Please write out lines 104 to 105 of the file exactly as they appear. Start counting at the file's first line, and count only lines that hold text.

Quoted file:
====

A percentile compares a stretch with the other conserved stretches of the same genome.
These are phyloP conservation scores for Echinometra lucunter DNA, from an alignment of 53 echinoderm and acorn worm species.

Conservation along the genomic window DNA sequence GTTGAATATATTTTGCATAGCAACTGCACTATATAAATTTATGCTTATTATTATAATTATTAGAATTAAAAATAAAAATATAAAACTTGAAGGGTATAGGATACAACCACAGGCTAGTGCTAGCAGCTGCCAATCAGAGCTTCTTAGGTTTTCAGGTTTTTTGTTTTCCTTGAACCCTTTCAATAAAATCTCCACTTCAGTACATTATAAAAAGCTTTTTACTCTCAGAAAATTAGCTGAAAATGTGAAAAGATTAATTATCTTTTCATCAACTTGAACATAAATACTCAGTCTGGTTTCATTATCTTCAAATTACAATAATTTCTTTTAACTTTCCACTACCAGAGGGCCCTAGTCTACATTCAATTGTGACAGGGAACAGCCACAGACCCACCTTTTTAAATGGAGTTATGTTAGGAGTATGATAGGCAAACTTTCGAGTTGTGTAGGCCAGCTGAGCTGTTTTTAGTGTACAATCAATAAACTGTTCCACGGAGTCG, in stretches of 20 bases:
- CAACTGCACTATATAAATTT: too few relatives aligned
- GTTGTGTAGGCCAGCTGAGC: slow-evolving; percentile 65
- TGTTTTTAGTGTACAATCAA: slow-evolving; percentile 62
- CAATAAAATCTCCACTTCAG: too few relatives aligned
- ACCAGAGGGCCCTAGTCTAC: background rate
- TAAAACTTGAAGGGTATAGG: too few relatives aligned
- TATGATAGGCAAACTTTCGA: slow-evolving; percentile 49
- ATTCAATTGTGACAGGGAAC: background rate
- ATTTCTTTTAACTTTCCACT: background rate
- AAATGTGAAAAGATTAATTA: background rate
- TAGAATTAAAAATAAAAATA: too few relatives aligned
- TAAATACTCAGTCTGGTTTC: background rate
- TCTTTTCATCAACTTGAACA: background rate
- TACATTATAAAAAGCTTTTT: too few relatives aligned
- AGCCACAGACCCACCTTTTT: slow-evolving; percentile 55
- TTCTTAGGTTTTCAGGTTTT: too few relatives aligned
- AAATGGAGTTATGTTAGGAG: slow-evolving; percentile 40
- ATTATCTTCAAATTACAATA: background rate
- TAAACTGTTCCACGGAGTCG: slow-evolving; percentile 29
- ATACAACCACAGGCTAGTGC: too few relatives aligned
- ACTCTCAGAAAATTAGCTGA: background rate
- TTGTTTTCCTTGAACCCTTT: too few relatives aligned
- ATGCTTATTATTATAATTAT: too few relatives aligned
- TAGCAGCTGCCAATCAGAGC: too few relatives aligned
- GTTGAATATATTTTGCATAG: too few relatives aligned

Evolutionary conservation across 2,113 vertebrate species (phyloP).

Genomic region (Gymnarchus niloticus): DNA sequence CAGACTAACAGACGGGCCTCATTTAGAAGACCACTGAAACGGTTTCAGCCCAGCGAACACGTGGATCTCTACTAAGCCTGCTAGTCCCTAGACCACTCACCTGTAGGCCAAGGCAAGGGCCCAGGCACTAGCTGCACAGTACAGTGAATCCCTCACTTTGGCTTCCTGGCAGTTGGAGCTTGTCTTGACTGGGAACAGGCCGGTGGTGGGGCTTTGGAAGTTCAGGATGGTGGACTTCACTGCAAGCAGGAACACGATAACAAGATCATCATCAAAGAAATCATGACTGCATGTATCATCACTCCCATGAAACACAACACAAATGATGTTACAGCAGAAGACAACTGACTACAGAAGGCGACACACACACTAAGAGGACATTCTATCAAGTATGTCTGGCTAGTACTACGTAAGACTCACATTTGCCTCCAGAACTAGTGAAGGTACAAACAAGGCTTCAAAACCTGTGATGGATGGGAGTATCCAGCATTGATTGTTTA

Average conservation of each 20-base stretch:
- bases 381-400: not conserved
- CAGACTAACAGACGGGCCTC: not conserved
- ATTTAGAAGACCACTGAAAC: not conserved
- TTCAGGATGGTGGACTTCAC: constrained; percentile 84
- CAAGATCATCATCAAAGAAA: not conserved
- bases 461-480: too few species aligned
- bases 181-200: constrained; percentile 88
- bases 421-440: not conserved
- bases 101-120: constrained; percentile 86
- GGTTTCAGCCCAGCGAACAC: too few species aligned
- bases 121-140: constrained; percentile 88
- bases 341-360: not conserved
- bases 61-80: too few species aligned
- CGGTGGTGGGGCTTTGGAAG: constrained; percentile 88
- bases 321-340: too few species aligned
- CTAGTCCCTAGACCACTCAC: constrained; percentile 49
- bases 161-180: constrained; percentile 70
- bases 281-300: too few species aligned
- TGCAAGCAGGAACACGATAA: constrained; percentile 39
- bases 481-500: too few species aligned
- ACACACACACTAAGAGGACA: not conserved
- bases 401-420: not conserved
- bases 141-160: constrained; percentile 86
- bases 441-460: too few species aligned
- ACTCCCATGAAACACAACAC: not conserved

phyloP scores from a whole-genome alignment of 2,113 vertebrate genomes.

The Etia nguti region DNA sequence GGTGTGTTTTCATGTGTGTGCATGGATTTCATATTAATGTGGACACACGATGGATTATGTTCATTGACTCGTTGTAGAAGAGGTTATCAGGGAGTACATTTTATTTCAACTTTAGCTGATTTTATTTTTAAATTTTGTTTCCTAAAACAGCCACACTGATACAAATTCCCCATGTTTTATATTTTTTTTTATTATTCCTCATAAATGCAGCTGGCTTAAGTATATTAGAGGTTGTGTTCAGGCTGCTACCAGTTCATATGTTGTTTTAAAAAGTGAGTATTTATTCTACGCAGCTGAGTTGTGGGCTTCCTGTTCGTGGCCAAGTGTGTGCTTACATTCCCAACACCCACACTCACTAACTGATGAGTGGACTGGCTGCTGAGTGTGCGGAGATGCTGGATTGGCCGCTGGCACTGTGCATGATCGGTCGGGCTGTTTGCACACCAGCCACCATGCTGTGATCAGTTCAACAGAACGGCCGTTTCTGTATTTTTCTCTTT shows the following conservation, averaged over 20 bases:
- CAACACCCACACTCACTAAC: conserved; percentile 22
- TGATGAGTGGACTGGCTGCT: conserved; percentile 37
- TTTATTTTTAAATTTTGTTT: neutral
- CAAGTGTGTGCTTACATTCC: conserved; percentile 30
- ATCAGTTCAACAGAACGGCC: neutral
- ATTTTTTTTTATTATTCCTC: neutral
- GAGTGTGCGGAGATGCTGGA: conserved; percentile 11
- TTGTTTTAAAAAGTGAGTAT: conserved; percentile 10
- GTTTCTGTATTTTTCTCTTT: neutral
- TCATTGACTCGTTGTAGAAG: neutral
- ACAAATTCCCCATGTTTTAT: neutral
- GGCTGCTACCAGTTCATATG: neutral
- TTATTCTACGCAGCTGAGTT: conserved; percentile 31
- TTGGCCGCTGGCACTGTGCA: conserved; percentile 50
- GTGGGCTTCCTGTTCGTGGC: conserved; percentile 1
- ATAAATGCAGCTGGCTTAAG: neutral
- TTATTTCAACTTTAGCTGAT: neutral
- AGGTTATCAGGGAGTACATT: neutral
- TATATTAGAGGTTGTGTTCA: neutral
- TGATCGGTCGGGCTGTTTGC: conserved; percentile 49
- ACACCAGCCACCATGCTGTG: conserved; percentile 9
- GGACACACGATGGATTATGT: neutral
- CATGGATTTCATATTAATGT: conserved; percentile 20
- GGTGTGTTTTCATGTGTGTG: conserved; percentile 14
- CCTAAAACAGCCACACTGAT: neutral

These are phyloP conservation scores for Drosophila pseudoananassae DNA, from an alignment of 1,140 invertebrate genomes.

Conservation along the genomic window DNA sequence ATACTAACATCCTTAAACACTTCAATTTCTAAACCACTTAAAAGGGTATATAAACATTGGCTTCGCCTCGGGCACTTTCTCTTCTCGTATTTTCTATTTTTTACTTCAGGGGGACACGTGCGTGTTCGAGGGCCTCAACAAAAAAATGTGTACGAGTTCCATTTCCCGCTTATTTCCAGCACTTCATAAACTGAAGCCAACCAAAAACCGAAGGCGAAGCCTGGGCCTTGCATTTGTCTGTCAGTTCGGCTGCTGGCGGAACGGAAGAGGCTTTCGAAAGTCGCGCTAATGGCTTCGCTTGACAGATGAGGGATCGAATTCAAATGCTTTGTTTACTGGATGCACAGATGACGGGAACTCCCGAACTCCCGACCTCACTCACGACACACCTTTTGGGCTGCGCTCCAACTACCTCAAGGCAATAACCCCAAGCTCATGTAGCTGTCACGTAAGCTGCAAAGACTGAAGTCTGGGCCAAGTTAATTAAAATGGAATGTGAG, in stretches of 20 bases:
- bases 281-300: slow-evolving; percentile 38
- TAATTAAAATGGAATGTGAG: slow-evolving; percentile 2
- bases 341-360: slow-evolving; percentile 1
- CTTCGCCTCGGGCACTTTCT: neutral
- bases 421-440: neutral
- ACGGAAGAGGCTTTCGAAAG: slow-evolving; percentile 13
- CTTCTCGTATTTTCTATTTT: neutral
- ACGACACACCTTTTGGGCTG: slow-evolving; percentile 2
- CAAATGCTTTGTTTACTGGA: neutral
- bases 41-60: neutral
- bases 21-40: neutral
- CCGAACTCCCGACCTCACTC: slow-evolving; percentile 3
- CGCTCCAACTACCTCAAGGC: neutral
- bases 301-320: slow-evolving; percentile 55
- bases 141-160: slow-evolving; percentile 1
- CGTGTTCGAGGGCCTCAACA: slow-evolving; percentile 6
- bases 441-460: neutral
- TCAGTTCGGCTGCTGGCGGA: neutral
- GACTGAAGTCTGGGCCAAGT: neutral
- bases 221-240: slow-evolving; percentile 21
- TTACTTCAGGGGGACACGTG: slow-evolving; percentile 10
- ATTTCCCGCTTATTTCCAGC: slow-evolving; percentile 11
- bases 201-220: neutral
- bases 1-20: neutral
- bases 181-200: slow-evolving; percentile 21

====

- GACTGAAGTCTGGGCCAAGT: neutral
- bases 221-240: slow-evolving; percentile 21